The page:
Last week Horsham District Council decided at the end of a prolonged meeting to adopt its Local Plan. It includes significant amounts of new housing in various locations, most of them controversial; the largest being to the north of Horsham itself.
A number of residents have asked why I didn’t vocally oppose these plans. After all, they say, you have a view on the plans for a second runway at Gatwick. You campaigned vigorously over a long period for a new acute hospital for the Horsham and Crawley area. You’re quite happy to raise concerns with the local councils over various issues. So why not join the campaign against these housing developments?
Here are some answers. I know they won’t satisfy everybody, but they’re what I believe so I’ll just go ahead and set them out.
First, the council has to make provision through its plan to ensure that there’s enough housing to meet local need. There’s nothing new about that: it’s been the case pretty much since Town and Country Planning began. It’s invidious for the local MP to argue against development in one area if he or she is not prepared to say where it should go instead.
Second, I will say if I think there is insufficient infrastructure to support the new developments proposed. That has been the basis for my 15-year campaign for a new hospital. We got agonisingly close; and I continue to believe that if local doctors said a new acute hospital was needed to meet the requirements of their patients it could still be made to happen. And readers with long memories will recall that a decade ago I introduced a Private Member’s Bill into the Commons which would have required an audit of infrastructure before large-scale housing developments could be agreed.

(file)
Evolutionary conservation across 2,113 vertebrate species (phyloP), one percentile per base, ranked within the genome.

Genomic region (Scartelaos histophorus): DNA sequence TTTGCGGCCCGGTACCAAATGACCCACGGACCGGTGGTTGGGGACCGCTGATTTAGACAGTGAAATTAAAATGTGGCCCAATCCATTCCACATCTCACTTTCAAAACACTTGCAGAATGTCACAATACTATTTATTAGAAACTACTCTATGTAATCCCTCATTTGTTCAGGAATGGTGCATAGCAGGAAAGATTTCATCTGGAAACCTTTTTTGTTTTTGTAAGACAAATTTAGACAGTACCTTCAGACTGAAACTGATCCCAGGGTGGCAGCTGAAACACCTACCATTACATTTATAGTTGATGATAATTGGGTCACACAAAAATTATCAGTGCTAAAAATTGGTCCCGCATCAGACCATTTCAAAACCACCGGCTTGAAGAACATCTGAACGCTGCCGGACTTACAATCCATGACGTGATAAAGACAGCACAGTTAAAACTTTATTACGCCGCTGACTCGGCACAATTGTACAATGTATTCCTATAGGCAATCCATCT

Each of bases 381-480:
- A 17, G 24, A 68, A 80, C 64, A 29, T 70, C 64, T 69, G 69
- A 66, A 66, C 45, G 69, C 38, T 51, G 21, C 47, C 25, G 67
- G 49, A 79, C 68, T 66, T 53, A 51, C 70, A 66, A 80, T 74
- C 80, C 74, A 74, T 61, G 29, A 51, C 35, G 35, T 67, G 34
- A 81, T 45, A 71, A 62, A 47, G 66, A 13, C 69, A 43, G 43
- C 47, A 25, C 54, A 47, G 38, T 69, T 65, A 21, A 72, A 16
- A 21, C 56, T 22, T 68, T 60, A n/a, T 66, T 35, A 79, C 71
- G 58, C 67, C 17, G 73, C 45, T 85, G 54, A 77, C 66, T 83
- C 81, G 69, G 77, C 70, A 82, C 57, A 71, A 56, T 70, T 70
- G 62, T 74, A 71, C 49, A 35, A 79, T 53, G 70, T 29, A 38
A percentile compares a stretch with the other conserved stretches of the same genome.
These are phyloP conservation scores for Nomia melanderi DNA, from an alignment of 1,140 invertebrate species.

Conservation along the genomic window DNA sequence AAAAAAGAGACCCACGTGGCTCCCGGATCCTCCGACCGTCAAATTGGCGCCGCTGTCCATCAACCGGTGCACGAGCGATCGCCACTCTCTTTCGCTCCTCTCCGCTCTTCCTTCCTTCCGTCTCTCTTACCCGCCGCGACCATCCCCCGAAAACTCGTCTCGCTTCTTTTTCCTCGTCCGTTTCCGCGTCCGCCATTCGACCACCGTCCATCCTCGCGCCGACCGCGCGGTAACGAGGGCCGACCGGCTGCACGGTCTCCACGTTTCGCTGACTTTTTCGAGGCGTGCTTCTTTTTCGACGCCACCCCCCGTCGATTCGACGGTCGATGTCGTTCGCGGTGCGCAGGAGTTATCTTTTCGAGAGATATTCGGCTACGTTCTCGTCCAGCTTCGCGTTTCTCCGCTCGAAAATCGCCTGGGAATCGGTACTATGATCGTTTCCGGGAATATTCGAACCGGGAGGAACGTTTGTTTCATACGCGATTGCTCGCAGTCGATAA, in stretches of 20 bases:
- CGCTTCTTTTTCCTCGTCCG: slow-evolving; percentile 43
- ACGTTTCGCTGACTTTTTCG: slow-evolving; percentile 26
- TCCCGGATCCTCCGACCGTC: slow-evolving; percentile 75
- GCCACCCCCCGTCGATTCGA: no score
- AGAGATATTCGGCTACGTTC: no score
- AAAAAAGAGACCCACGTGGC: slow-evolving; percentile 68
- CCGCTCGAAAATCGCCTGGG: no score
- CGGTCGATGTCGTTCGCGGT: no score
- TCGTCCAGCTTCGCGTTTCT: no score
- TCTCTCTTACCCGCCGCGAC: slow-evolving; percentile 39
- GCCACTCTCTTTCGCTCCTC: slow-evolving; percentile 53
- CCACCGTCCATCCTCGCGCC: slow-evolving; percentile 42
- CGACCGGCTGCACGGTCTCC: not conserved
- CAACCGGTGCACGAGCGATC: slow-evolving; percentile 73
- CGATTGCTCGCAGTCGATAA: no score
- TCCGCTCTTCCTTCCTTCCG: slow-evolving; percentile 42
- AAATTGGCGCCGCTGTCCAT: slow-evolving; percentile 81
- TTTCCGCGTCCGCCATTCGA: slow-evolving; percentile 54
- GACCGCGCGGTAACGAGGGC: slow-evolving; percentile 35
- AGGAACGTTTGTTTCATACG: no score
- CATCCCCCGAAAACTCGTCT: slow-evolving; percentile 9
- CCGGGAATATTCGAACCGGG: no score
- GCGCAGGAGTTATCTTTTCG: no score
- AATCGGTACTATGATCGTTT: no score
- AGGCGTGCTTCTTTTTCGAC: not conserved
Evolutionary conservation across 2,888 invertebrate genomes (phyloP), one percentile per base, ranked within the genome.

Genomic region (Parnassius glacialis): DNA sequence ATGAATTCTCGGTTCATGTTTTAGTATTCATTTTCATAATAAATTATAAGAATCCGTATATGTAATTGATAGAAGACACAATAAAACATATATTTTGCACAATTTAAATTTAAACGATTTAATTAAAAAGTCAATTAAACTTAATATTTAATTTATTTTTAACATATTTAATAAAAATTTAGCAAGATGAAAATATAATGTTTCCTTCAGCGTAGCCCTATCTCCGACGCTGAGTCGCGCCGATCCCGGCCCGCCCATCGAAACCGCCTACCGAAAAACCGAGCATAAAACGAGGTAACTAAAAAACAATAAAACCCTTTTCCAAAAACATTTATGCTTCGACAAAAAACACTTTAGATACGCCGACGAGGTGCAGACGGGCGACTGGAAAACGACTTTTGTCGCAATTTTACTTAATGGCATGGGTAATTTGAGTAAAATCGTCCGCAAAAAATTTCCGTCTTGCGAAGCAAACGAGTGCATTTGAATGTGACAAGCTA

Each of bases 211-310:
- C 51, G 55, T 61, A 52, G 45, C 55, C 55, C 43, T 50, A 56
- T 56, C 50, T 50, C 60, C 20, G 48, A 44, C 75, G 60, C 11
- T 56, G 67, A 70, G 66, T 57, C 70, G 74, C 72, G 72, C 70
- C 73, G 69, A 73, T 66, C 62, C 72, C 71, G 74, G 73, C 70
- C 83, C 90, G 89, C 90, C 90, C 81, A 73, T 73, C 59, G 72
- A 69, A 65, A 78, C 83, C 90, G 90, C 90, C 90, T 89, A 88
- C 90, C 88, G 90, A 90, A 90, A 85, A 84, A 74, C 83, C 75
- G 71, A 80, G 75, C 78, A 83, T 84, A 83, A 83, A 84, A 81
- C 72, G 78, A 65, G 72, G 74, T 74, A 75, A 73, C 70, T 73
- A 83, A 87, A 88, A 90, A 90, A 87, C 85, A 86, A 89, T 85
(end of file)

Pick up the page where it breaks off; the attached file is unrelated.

Third, I genuinely believe that decisions on the allocations of new housing are for the local council, informed by serious engagement with local neighbourhoods. The debate at Horsham seems to have been exhaustive (probably exhausting as well), with local members completely properly representing the views of local residents. I understand the voting was not whipped, although I don’t think there’s anything at all improper in our system in a whipped vote. This is a good example of localism in action.
Finally, there is a point to make about how decisions get made in our system, both in local government and national government. Unless there is a directly elected mayor, the executive leadership in local councils is drawn exclusively from the ranks of elected councillors. This is the same in national government, where all ministers are drawn from among Parliamentarians. There are pros and cons in this system, which I will explore next week.